A Waste of a Class 

By Sophia Doan and Donya Vandersteen

Have you ever walked into your foreign language class, questioning if it will ever be relevant in the future? Wondering if you will really ever be able to speak the language you’re supposed to be learning? For most high schoolers, foreign language classes consist of throwing away valuable time and memorizing grammar and conjugations that won’t be useful after high school. Why do the UC system and the Campbell Union High School District care? Here are five reasons why we believe that mandatory language classes in public education are not beneficial.

  1. Language Classes Take Away From Academic Opportunities. 

We are required to take language classes for at least 2 years to graduate high school. Taking a language class removes the option for students to take classes they are interested in, or are passionate about. If the language classes were electives instead of required, students would be able to pursue their interests, allowing students who truly want to learn another language the opportunity of an open class full of dedicated students. Because they are required, many students end up struggling to balance a seventh period and sports or other extracurricular activities in order to take interesting, higher level classes.

  1. Short-Term Memorization Instead of Long-Term Learning. 

As someone who nearly fluently speaks and understands a second language, I know that it takes more than three years to learn one sufficiently. I took about two years of classes outside of school to learn my mom’s native language, Farsi. Looking back on my countless afternoons spent filling out worksheets in textbooks and being tested on how much I had learned, I now realize that I learned more from being around people who spoke the same language than I ever did trying to be taught one. Since learning a language in high school is a requirement for college, many students lack the ambition to learn it since they are being forced to. The typical goal of learning a language is to either become fluent or be able to converse with someone who is fluent, while a student’s goal in school is to memorize words and get an A. In school, we are taught basic communication skills and end up spending hours after class preparing for tests, cramming in information by memorizing simple phrases, conjugations, and vocabulary words only for them to be forgotten shortly after. Instead of really learning and understanding the new language, we only remember what is necessary in order to get a good grade on the tests and hopefully end up with an A by the end of the year. 

  1. Grammar and Conjugation. 

Furthermore, the material taught in a Spanish, French, or Mandarin class is mostly grammar tricks and acronyms to memorize the proper way to address someone. When a toddler starts to learn their native language, the parents don’t criticize them if their grammar or pronunciation is wrong. Instead, they teach the child the actual language while encouraging and praising them. Being graded on your ability to memorize the grammatical structure of a language you don’t speak or understand is the reason so many students complain about or fail their language classes. A language class should teach how to communicate over time, not memorize the same conjugations over and over for years.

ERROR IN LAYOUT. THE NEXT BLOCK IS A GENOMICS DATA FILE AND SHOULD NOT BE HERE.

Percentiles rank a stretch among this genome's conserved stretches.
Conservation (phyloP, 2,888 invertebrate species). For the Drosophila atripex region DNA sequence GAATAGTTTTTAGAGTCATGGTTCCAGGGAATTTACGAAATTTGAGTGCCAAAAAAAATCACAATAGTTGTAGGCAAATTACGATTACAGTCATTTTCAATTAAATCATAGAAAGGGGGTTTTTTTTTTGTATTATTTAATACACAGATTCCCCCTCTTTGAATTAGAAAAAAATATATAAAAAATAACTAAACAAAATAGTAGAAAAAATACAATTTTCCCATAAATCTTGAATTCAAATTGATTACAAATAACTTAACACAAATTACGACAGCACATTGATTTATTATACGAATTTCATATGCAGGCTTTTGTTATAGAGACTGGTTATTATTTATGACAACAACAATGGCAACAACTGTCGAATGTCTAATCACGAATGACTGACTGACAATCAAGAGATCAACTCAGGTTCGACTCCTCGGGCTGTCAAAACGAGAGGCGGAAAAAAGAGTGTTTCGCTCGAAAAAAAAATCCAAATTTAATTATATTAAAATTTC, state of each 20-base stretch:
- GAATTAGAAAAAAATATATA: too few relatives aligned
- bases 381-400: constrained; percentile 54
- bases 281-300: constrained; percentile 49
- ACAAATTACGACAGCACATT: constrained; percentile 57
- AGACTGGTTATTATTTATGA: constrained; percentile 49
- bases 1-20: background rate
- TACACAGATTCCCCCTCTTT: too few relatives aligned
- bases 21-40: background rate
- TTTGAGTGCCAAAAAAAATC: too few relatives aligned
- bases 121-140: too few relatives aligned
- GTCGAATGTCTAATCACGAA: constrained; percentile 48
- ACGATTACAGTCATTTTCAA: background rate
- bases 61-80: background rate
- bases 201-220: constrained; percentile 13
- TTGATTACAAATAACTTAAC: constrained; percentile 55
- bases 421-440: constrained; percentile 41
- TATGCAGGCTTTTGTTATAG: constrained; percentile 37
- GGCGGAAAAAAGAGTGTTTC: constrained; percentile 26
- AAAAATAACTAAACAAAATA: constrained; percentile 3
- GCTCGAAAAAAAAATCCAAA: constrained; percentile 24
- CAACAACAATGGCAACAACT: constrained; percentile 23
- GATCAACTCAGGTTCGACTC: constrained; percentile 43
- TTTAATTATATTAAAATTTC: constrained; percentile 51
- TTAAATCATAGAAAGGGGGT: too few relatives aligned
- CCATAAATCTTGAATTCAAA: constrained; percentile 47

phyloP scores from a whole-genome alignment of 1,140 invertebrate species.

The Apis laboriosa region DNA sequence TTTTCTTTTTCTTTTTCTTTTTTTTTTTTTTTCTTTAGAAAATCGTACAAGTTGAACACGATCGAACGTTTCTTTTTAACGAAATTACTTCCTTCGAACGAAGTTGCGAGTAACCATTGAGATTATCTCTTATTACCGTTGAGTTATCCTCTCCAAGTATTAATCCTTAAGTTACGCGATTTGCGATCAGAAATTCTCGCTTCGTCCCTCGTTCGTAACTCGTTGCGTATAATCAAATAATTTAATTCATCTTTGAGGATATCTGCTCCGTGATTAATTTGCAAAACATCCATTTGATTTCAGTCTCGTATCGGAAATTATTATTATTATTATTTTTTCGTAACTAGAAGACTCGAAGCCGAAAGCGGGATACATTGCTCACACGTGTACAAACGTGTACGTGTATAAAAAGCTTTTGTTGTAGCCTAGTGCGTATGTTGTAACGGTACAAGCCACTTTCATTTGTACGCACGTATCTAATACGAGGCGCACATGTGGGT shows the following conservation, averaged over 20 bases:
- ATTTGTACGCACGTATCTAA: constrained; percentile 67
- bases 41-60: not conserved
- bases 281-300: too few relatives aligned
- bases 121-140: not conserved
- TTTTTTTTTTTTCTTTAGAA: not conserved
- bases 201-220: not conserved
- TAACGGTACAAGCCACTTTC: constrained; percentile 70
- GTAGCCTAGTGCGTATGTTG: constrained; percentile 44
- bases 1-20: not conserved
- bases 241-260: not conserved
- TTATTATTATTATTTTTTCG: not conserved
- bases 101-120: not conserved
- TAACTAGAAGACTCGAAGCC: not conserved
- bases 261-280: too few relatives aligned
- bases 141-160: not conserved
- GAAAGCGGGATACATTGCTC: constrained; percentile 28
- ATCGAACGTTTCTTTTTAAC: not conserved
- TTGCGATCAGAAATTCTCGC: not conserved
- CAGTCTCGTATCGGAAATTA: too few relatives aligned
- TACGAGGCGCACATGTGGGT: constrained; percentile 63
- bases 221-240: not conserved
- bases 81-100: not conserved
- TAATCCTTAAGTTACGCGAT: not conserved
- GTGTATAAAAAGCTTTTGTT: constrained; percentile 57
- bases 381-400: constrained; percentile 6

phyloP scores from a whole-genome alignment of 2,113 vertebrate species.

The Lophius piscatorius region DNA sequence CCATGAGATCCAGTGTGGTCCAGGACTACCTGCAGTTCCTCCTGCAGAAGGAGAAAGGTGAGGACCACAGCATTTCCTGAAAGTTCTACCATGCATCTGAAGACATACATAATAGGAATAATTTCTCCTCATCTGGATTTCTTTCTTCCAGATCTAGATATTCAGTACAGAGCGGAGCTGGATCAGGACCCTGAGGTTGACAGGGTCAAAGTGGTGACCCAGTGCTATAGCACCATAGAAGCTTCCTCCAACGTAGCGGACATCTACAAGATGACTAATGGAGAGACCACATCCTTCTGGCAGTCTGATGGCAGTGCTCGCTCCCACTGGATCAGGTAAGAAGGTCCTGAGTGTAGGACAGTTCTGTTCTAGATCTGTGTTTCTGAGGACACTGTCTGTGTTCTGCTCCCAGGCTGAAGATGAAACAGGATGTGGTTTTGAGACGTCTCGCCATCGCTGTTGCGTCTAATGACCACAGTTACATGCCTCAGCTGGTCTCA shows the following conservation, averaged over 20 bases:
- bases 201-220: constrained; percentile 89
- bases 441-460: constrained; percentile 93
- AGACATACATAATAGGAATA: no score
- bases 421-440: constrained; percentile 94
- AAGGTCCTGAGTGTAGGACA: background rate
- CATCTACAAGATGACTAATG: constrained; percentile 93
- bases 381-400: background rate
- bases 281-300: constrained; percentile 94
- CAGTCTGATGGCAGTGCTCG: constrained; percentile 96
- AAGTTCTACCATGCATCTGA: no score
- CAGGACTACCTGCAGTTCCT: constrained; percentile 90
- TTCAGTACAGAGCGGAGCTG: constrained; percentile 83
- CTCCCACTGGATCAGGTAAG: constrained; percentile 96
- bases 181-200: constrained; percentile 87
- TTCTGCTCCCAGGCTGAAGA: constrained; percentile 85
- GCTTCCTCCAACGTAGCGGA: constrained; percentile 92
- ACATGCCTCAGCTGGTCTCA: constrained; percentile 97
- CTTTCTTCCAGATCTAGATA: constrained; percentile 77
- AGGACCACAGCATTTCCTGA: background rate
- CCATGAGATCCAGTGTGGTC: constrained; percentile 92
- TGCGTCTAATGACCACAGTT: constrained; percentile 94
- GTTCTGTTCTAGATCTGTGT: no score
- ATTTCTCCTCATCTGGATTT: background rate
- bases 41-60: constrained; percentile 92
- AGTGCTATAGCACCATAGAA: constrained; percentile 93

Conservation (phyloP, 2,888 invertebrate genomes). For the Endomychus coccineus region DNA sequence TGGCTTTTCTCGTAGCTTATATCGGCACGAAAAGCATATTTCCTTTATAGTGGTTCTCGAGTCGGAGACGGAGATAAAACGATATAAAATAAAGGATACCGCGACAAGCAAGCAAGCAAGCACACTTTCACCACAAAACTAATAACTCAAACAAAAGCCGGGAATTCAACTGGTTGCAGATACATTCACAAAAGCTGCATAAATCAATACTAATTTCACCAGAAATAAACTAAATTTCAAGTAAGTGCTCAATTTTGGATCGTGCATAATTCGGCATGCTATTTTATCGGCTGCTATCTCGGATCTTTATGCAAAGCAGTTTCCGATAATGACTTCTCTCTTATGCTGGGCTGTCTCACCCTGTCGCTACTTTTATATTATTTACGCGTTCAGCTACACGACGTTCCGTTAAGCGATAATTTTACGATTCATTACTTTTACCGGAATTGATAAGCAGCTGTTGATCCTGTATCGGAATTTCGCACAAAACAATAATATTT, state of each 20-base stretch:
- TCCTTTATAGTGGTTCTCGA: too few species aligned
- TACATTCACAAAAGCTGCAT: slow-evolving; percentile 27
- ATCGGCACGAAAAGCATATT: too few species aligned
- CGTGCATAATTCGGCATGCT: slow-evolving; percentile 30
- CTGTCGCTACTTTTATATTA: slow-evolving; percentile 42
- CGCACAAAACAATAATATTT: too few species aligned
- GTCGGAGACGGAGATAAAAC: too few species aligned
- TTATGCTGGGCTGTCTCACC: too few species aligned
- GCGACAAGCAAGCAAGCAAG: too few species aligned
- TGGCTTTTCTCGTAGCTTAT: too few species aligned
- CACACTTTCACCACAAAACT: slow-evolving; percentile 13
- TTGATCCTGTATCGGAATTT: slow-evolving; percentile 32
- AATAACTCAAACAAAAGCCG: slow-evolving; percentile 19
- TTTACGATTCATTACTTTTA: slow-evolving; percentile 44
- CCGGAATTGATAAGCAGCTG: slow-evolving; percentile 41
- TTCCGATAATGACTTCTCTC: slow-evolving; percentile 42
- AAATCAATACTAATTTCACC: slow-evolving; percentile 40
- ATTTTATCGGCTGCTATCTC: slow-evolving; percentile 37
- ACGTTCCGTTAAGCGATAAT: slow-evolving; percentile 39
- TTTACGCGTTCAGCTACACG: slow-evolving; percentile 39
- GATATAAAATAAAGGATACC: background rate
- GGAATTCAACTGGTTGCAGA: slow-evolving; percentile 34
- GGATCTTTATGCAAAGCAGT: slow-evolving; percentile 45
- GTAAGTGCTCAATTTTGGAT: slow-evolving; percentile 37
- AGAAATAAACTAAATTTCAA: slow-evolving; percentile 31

1. Different Teaching and Learning Styles.

Some of the teachers who are teaching their native language are hard to understand, while others who learned it as their second language tend to struggle to teach the language. With a class of 25 to 30 students with different learning styles and needs, teachers are already set up for failure. Many teachers struggle to help different students with different ways to learn, and it’s on a whole other level in a language class. Some people learn better through repetition, some conversation, and others studying a list of words. The teachers at Westmont do a great job of helping students learn, but inevitably, some get left behind in the process. Seeing as language learning is developed with building blocks—using what you already learned to learn something new—it’s hard for teachers to cater to a group of students that learn at different rates. Furthermore, teachers cover different topics at different paces, so switching teachers every year can be challenging. 

  1. Language Classes Are A Requirement Not A Choice.

In most high schools, language classes are necessary to graduate and for getting into certain colleges. Because students are forced to take them, they lack interest in actually learning the language, seeing it as more of a task rather than an opportunity. This influences many students to misbehave and goof off, disrupting the learning of those who are actually interested in speaking a foreign language and those who want to succeed in the class. The pressure to get into a good college (especially a UC school!) is stressed in the countless presentations we receive throughout the school year. In every slideshow, we are presented with the same information about the A-G requirements and how we are mandated to take two years of a foreign language and for a UC, three. To summarize, having to take language classes—and being heavily encouraged to immerse ourselves in them—affects the quality of learning as well as the ability to comprehend what they are being taught.